"The trouble with hello is goodbye", Brazilian samba and bossa nova singer Astrud Gilberto once said.
For delegates who attended the 3rd GFRAS meeting, co-hosted with Asia-Pacific Islands Advisory Services Network (APIRAS) from 26-26 Sept. 2012, it was not a sad farewell but a celebration of effective networking and a confirmation that those who have met before shall meet again.
"Here at GFRAS we are saying so long, somewhere, somehow we will meet again," APIRAS chair, Virginia Cardenas summed up the mood at the closing ceremony of the annual meeting which brought together 170 participants from more than 50 countries. The three day meeting in Manila, Philippines, had the theme 'The role of Advisory Services in Agricultural Extension System'.
Blending both discussions, side events, a fair share exhibition, presentations and break away groups, the meeting offered an opportunity to interrogate the broad areas of extension advisory services. In addition, delegates focused on how to strengthen existing and develop potential RAS networks around the world.
In thanking delegates for fruitful deliberations, GFRAS Executive Secretary, Kristin Davis, underlined GFRAS's commitment to engaging all RAS stakeholders to ensure the efficient delivery of RAS effectively contributed to reducing global hunger and poverty in the face of an array of global challenges from climate change, underfunding to policy gaps. She told delegates that the global forum is taking seriously all the recommendations made to GFRAS some of which included improving network engagement, developing business models which will facilitate financing support for extension services, advocacy, policy strategy promoting the role of government and private sector in terms of financing options.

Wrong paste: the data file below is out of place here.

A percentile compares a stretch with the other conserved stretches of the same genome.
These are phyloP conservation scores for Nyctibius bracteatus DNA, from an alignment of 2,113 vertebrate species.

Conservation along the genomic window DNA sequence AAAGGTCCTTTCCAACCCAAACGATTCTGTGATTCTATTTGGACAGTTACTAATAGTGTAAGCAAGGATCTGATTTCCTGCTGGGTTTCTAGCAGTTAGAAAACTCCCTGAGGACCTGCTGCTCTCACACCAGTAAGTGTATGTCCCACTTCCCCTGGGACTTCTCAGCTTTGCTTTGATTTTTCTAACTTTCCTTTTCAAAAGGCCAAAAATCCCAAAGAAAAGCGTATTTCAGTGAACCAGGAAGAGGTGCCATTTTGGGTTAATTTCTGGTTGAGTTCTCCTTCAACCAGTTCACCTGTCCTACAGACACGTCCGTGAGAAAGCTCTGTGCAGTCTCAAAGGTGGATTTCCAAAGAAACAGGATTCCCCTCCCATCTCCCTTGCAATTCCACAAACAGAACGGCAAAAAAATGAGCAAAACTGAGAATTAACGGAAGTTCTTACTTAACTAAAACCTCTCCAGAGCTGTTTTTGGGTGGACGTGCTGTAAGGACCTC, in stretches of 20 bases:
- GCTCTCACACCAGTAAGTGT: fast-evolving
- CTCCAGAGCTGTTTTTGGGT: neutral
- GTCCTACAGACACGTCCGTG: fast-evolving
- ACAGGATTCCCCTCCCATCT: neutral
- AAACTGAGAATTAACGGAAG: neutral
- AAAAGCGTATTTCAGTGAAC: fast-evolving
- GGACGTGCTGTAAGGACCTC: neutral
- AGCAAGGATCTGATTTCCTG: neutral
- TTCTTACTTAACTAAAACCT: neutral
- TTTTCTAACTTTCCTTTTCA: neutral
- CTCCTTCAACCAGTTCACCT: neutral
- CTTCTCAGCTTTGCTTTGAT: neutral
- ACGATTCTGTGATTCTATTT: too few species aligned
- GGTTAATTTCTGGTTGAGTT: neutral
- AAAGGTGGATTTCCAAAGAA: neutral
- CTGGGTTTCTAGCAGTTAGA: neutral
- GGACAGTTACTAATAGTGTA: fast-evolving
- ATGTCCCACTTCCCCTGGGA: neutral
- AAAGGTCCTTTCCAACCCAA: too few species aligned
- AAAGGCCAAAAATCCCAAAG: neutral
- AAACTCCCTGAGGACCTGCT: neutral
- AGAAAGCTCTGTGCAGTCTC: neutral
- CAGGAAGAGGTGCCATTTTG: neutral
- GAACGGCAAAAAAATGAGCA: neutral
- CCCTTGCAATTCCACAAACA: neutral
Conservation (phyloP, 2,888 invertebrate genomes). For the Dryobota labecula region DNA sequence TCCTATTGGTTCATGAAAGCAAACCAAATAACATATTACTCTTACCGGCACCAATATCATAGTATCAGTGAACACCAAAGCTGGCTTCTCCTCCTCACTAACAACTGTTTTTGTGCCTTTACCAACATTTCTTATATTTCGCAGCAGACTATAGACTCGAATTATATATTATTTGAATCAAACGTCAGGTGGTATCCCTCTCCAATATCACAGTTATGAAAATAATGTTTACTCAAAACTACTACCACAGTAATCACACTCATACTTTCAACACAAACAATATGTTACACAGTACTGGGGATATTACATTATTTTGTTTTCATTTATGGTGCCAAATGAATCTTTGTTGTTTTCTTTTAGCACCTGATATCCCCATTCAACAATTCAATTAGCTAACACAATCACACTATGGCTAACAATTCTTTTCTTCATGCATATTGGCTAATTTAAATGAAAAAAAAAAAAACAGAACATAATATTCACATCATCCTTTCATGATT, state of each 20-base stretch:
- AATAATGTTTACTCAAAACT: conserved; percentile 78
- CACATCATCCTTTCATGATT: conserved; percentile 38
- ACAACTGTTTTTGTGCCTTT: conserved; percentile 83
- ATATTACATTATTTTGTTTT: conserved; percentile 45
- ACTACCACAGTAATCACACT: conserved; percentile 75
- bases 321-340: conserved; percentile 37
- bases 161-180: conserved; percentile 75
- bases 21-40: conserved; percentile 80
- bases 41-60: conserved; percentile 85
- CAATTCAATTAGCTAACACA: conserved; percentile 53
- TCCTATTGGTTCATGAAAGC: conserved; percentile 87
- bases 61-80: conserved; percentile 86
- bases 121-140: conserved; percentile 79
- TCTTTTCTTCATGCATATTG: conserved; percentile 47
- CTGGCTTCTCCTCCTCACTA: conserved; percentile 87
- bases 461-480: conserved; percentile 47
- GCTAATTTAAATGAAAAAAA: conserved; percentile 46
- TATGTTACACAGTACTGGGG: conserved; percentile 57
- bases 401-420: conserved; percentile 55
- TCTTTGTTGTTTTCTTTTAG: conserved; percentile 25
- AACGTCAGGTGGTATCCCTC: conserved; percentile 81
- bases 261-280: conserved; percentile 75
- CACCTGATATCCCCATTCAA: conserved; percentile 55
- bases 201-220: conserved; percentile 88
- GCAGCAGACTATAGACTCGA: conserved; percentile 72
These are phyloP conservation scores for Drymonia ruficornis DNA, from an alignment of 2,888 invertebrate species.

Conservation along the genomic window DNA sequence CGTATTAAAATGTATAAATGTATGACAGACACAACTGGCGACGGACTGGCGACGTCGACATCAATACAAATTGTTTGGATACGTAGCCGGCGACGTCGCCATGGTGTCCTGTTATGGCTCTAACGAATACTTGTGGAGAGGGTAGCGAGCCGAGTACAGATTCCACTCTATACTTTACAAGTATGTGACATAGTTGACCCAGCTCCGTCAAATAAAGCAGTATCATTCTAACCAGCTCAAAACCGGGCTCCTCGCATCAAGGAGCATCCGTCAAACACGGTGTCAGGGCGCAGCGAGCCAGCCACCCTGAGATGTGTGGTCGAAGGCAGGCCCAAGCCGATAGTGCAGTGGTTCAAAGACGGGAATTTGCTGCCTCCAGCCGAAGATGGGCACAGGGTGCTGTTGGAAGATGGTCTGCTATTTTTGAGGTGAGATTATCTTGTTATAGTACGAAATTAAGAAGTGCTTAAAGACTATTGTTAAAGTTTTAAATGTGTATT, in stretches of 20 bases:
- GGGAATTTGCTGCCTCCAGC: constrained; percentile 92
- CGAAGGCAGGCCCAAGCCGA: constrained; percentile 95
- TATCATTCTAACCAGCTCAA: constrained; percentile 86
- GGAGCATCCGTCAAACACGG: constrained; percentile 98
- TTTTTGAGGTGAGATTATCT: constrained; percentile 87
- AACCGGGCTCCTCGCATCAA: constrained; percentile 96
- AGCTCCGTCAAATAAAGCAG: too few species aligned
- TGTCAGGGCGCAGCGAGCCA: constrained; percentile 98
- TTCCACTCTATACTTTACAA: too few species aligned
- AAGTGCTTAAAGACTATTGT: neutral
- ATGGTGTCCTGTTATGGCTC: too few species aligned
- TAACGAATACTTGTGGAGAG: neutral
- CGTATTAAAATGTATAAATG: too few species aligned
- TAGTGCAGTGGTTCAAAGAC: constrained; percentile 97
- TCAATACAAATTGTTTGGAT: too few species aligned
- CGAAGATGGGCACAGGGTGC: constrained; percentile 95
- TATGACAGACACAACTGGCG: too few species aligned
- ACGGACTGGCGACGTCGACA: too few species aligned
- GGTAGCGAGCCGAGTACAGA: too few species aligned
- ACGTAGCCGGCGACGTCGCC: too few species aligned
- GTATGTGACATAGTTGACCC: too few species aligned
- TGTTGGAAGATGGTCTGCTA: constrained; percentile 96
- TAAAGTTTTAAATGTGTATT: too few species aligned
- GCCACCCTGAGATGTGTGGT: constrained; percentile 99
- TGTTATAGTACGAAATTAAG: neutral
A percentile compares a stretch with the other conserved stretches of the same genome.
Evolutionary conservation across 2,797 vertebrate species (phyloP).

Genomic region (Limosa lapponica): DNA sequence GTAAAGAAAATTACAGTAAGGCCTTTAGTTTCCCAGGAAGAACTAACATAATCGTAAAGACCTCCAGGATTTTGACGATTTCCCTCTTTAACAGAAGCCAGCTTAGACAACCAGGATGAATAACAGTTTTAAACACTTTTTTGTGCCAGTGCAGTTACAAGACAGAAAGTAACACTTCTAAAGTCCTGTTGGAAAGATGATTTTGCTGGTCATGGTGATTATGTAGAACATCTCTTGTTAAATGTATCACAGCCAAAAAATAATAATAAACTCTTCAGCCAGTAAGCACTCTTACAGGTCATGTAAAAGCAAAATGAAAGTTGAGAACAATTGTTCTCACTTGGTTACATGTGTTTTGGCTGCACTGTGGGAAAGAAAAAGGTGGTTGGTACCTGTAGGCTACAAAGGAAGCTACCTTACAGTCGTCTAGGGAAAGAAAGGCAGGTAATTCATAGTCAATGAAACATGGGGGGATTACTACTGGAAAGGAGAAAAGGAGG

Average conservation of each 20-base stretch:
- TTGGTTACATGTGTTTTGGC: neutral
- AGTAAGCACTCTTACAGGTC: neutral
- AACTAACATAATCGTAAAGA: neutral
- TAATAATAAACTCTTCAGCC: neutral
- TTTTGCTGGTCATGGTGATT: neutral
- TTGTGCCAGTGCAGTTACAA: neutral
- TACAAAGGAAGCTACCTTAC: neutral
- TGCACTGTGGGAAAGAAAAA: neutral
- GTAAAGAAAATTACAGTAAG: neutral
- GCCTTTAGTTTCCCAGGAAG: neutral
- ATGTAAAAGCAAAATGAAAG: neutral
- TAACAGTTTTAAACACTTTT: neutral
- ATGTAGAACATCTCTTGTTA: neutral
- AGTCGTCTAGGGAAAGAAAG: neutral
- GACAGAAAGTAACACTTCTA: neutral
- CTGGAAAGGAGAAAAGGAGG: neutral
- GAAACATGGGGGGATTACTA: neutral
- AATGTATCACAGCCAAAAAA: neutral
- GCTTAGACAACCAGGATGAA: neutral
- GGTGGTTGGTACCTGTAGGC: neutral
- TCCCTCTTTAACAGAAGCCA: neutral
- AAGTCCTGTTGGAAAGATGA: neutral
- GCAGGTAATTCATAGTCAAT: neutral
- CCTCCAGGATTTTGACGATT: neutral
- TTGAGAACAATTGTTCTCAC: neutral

For delegates like Kuldip Ragnauth, from Gayana who was attending the meeting for the first time, GFRAS was an eye opener. Previously because he did not know what the global forum was all about, but leaves a changed RAS provider.
Another first timer, Joomartbek Jumabekov, the manager of PF'Chui-Talas Rural Advisory Servise' in Kyrgyz Republic, attending GFRAS was a home coming as the meeting enabled him to share new thinking on RAS and how to develop the RAS network in his home country.
While for the coordinator of the of AFAAS, Max Olupot, the meeting presented an excellent opportunity for networking. He said the meeting put the spotlight on the need to bring in more farmers and their organizations as participants and thereby giving them a voice on issues that touch their livelihoods.
"As a woman being able to attend the meeting was a huge accomplishment considering that it is the opening of opportunities for the training of women farmers and the youth of which I am in charge of. This is a great opportunity for women," said Victorine Mbombo of the Democratic Republic of Congo, where she is the President of the Solidarite pour l'encadrement de vieillards et le develop-pement durable (SEVD).
Director of the The Southeast Asian Regional Center for Graduate Study and Research in Agriculture (SEARCA), Gil Saguiguit, in the final closing remarks at the 3rd GFRAS, emphasized that RAS has a key role to play in addressing emerging and continuing challenges to ensure global food security.